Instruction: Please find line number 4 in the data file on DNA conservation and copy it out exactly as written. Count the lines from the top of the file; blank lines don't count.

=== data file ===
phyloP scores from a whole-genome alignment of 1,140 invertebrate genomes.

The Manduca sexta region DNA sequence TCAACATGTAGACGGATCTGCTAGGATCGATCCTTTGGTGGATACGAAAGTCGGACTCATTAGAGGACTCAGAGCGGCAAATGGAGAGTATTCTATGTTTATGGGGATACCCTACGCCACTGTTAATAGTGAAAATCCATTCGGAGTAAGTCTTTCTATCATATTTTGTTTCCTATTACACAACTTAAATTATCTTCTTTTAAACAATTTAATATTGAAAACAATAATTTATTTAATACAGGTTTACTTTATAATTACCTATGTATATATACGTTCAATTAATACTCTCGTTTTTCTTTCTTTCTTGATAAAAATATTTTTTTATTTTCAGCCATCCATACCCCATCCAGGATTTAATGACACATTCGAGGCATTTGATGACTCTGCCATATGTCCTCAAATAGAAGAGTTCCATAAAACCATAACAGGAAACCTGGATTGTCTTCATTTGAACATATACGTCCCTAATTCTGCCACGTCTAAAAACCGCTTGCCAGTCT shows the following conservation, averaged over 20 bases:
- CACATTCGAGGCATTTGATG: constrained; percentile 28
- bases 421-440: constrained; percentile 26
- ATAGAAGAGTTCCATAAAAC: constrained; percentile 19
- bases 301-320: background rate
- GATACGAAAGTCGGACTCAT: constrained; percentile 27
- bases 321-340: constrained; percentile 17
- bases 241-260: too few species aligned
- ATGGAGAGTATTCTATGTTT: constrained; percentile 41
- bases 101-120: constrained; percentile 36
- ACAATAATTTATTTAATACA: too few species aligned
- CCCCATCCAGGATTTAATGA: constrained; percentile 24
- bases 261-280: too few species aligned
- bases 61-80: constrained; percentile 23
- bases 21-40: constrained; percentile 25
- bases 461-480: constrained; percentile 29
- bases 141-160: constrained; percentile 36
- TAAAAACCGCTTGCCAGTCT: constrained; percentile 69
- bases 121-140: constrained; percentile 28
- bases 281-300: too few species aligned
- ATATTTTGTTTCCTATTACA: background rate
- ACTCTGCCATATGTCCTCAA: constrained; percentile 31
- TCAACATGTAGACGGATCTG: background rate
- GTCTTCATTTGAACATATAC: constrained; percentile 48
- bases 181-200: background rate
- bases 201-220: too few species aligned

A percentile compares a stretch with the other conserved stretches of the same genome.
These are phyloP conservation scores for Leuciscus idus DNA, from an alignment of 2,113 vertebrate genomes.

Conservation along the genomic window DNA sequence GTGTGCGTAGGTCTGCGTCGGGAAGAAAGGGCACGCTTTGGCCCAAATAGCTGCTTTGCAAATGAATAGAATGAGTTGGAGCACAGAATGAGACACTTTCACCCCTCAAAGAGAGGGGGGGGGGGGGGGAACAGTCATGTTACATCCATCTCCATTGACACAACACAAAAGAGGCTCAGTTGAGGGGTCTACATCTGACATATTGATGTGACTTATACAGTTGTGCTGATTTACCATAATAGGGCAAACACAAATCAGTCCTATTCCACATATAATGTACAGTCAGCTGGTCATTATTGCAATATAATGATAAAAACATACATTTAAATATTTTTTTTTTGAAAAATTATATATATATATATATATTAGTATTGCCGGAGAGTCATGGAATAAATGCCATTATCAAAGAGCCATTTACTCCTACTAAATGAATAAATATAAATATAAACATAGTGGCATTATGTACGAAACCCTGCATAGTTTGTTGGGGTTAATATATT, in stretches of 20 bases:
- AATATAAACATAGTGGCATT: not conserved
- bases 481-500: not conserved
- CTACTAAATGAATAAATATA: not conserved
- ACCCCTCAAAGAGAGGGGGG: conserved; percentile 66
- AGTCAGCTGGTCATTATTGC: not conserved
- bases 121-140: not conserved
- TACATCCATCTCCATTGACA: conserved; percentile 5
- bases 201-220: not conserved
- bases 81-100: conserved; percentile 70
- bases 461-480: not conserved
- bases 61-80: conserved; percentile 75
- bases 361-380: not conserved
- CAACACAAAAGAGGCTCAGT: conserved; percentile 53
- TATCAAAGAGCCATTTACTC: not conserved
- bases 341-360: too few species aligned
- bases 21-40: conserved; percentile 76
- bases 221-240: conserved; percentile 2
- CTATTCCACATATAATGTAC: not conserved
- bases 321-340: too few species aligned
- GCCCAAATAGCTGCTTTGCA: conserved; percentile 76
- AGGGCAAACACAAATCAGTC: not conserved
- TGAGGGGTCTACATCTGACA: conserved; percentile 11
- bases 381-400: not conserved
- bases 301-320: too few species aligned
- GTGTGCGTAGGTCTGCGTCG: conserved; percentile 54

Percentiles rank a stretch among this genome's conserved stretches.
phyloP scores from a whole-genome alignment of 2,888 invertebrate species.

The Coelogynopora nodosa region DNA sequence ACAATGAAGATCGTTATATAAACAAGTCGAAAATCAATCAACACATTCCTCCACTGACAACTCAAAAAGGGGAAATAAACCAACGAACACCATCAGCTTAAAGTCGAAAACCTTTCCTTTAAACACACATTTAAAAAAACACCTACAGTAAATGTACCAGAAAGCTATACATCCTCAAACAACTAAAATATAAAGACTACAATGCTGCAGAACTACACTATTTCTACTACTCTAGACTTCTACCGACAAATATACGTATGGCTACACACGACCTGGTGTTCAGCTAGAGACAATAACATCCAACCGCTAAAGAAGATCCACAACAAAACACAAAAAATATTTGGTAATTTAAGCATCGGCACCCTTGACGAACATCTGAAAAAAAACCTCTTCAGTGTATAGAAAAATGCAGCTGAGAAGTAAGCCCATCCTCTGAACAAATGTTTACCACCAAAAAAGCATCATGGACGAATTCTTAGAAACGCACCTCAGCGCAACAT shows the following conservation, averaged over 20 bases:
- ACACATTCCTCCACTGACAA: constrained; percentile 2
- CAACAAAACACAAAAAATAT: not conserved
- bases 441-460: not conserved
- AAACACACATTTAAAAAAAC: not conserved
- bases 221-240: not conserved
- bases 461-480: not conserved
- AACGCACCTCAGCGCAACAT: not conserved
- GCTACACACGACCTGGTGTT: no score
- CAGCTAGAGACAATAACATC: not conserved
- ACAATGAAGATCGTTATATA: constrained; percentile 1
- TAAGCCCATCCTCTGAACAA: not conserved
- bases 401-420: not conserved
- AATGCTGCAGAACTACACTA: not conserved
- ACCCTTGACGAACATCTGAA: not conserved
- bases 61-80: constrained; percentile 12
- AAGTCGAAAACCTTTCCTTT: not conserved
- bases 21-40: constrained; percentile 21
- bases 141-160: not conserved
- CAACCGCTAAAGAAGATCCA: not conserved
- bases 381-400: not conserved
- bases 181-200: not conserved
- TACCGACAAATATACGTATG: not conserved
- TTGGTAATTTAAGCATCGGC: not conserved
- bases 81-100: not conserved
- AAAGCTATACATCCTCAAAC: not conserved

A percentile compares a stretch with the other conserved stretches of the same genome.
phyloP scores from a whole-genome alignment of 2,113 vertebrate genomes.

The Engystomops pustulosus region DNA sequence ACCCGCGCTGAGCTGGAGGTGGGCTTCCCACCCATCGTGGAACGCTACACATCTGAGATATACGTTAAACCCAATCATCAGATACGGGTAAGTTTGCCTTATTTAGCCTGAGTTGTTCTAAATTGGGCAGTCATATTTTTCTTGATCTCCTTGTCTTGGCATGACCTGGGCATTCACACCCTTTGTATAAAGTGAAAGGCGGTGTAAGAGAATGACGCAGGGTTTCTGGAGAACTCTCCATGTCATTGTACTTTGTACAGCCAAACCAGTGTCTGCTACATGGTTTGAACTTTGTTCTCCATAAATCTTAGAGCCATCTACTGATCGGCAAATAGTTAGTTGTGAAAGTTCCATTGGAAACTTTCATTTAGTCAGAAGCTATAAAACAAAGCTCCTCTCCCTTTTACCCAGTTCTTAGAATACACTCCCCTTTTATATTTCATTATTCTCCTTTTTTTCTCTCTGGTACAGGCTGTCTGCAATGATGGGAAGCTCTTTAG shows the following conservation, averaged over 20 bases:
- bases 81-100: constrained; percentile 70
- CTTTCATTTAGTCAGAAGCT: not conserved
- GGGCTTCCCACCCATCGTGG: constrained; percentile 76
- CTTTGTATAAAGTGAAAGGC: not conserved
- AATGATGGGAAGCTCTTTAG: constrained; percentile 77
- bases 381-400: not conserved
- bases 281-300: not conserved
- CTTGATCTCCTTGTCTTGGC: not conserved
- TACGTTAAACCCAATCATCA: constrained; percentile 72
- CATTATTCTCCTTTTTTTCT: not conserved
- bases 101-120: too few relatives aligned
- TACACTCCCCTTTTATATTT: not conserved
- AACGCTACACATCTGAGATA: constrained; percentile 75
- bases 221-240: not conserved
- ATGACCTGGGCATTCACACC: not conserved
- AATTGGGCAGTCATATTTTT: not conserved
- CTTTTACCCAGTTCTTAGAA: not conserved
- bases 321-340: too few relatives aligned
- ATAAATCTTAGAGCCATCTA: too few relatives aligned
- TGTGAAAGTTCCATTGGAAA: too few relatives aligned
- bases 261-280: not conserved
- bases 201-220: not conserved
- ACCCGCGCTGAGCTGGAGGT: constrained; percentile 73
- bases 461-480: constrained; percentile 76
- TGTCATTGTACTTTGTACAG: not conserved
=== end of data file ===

- bases 421-440: constrained; percentile 26